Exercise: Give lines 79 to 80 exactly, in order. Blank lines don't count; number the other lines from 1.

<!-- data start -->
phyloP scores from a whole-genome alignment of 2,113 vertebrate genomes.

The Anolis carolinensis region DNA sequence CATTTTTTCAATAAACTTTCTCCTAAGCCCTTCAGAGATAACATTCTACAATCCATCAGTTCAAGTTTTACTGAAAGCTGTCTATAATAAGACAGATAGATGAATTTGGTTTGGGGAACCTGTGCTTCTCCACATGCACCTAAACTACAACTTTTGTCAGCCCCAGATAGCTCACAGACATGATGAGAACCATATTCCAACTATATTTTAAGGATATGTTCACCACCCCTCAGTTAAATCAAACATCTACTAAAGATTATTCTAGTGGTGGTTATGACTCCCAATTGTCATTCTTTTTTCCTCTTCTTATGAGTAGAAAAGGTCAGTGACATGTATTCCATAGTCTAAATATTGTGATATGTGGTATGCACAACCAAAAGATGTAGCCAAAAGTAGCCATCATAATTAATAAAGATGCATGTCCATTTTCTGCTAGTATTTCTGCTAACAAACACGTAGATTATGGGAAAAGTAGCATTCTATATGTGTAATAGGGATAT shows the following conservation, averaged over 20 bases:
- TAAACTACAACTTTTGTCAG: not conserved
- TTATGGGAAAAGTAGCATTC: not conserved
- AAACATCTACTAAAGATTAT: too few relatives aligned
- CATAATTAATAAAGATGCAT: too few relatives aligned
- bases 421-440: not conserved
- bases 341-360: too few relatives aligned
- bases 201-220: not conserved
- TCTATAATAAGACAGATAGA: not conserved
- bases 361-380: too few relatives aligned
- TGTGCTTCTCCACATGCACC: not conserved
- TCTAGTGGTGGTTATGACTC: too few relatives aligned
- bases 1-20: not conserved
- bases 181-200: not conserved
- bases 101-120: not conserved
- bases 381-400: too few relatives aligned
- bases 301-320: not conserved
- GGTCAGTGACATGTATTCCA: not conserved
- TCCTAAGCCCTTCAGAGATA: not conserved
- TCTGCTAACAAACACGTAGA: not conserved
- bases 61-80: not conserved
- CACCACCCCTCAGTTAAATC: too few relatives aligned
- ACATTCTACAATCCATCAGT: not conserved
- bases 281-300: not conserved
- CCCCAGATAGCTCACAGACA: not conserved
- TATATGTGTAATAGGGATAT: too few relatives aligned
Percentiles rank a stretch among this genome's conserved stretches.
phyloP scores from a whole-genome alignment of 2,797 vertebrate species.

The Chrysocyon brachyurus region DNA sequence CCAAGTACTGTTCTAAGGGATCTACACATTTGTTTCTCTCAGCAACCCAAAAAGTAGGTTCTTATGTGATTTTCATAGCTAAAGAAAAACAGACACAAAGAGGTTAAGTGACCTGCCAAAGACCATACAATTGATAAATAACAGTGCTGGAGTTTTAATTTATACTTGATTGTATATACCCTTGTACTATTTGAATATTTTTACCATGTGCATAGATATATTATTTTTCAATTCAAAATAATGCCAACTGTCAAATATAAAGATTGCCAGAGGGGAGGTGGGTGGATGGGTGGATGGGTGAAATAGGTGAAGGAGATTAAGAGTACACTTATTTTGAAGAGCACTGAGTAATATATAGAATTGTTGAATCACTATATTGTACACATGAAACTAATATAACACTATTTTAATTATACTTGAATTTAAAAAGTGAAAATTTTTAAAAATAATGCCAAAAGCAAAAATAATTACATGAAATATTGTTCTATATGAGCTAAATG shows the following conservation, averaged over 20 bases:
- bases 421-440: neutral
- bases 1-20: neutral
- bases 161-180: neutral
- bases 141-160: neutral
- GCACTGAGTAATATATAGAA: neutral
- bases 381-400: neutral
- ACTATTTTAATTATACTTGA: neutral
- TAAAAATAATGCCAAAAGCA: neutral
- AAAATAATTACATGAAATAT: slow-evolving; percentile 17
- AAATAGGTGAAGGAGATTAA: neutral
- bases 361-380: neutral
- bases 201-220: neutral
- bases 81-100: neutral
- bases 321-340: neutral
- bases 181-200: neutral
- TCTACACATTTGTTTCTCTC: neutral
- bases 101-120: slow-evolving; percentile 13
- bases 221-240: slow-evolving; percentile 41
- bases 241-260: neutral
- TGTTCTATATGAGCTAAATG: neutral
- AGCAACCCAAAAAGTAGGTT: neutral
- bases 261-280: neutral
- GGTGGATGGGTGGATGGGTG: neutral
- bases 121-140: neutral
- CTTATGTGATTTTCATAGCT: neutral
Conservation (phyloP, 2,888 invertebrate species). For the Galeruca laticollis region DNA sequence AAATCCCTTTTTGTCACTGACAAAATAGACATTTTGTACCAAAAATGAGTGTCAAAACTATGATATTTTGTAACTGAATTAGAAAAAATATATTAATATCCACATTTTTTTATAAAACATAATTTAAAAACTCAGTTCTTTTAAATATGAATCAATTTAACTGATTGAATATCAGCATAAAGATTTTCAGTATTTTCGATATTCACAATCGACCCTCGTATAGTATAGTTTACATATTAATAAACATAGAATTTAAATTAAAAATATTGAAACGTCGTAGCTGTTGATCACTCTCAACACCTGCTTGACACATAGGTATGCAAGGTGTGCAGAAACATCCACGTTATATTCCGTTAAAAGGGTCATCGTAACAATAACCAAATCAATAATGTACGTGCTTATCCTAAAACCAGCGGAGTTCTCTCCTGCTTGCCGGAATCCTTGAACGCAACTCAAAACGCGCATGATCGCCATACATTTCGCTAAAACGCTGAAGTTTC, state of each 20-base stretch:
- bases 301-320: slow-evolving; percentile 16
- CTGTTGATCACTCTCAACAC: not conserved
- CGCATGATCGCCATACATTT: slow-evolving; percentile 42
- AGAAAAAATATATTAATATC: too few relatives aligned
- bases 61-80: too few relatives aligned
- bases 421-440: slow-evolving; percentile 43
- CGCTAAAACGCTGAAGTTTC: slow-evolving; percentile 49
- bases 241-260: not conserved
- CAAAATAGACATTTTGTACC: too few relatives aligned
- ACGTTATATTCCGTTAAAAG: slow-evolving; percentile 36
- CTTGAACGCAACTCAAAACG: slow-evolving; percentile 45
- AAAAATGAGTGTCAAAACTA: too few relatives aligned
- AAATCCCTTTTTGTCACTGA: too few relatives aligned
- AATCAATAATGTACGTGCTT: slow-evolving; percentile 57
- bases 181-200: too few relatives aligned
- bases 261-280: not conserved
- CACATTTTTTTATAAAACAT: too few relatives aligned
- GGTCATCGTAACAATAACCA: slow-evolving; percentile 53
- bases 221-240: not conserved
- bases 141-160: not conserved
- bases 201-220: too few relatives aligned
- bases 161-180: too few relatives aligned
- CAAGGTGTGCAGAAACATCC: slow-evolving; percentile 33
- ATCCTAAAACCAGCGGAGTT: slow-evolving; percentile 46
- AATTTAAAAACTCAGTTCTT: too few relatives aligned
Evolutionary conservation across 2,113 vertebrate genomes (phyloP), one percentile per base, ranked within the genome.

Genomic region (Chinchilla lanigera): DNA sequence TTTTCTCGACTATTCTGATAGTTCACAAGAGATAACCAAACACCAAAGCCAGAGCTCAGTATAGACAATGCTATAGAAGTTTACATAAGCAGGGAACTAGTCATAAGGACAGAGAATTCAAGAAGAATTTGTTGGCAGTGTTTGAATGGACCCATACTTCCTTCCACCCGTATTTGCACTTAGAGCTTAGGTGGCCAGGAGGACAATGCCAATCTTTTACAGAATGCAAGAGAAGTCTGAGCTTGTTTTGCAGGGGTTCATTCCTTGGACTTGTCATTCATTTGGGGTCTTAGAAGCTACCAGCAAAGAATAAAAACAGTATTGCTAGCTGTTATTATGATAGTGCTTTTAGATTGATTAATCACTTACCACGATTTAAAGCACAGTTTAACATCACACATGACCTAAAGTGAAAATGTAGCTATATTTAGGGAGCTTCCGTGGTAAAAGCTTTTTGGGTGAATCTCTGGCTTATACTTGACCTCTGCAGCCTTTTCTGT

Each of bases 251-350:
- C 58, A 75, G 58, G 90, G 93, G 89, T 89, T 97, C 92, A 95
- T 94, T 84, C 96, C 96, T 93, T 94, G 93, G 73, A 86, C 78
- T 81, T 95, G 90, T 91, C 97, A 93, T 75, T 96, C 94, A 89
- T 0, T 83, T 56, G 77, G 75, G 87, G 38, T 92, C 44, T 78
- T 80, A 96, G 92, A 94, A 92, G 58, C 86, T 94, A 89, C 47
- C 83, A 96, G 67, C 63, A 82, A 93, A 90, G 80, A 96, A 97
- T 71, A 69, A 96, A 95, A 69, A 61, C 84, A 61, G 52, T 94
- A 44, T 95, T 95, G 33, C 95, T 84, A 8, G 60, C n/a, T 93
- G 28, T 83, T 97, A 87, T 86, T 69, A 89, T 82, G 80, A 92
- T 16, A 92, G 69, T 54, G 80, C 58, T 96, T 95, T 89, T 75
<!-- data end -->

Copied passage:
- CAAGGTGTGCAGAAACATCC: slow-evolving; percentile 33
- ATCCTAAAACCAGCGGAGTT: slow-evolving; percentile 46